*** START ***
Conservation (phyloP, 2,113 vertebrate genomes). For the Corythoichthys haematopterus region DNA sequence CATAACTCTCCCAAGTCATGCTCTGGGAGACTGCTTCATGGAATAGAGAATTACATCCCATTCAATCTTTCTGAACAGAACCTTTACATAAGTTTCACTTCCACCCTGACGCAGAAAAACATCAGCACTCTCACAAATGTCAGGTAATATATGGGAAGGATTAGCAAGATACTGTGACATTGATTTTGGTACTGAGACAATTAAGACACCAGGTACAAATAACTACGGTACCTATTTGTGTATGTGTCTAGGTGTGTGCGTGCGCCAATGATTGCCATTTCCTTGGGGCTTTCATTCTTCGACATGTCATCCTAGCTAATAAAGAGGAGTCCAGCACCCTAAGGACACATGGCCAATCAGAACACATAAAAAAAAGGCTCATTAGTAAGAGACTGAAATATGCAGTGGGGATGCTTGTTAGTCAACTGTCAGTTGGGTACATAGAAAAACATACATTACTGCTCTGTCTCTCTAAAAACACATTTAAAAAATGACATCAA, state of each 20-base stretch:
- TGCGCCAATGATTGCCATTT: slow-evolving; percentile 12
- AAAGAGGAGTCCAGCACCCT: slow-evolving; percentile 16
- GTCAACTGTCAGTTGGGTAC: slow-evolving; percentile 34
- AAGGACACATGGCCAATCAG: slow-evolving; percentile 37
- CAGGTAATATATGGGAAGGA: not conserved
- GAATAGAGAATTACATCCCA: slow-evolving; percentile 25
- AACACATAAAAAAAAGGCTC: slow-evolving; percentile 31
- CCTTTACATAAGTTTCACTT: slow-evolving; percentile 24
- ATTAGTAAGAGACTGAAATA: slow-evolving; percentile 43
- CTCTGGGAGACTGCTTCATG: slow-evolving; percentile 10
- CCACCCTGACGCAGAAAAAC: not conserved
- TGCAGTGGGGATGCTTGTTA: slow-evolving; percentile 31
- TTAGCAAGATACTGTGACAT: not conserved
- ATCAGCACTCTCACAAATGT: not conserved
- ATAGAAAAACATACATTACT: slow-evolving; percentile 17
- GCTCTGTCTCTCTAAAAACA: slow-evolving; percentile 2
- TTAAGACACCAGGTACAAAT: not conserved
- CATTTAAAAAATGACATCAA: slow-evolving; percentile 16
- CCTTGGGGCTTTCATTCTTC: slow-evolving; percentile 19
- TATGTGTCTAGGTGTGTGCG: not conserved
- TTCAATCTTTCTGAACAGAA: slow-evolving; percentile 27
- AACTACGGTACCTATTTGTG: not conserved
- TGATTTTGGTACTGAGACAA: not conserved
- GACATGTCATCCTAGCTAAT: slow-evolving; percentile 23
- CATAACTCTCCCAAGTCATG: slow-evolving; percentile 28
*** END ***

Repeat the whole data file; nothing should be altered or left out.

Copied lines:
Conservation (phyloP, 2,113 vertebrate genomes). For the Corythoichthys haematopterus region DNA sequence CATAACTCTCCCAAGTCATGCTCTGGGAGACTGCTTCATGGAATAGAGAATTACATCCCATTCAATCTTTCTGAACAGAACCTTTACATAAGTTTCACTTCCACCCTGACGCAGAAAAACATCAGCACTCTCACAAATGTCAGGTAATATATGGGAAGGATTAGCAAGATACTGTGACATTGATTTTGGTACTGAGACAATTAAGACACCAGGTACAAATAACTACGGTACCTATTTGTGTATGTGTCTAGGTGTGTGCGTGCGCCAATGATTGCCATTTCCTTGGGGCTTTCATTCTTCGACATGTCATCCTAGCTAATAAAGAGGAGTCCAGCACCCTAAGGACACATGGCCAATCAGAACACATAAAAAAAAGGCTCATTAGTAAGAGACTGAAATATGCAGTGGGGATGCTTGTTAGTCAACTGTCAGTTGGGTACATAGAAAAACATACATTACTGCTCTGTCTCTCTAAAAACACATTTAAAAAATGACATCAA, state of each 20-base stretch:
- TGCGCCAATGATTGCCATTT: slow-evolving; percentile 12
- AAAGAGGAGTCCAGCACCCT: slow-evolving; percentile 16
- GTCAACTGTCAGTTGGGTAC: slow-evolving; percentile 34
- AAGGACACATGGCCAATCAG: slow-evolving; percentile 37
- CAGGTAATATATGGGAAGGA: not conserved
- GAATAGAGAATTACATCCCA: slow-evolving; percentile 25
- AACACATAAAAAAAAGGCTC: slow-evolving; percentile 31
- CCTTTACATAAGTTTCACTT: slow-evolving; percentile 24
- ATTAGTAAGAGACTGAAATA: slow-evolving; percentile 43
- CTCTGGGAGACTGCTTCATG: slow-evolving; percentile 10
- CCACCCTGACGCAGAAAAAC: not conserved
- TGCAGTGGGGATGCTTGTTA: slow-evolving; percentile 31
- TTAGCAAGATACTGTGACAT: not conserved
- ATCAGCACTCTCACAAATGT: not conserved
- ATAGAAAAACATACATTACT: slow-evolving; percentile 17
- GCTCTGTCTCTCTAAAAACA: slow-evolving; percentile 2
- TTAAGACACCAGGTACAAAT: not conserved
- CATTTAAAAAATGACATCAA: slow-evolving; percentile 16
- CCTTGGGGCTTTCATTCTTC: slow-evolving; percentile 19
- TATGTGTCTAGGTGTGTGCG: not conserved
- TTCAATCTTTCTGAACAGAA: slow-evolving; percentile 27
- AACTACGGTACCTATTTGTG: not conserved
- TGATTTTGGTACTGAGACAA: not conserved
- GACATGTCATCCTAGCTAAT: slow-evolving; percentile 23
- CATAACTCTCCCAAGTCATG: slow-evolving; percentile 28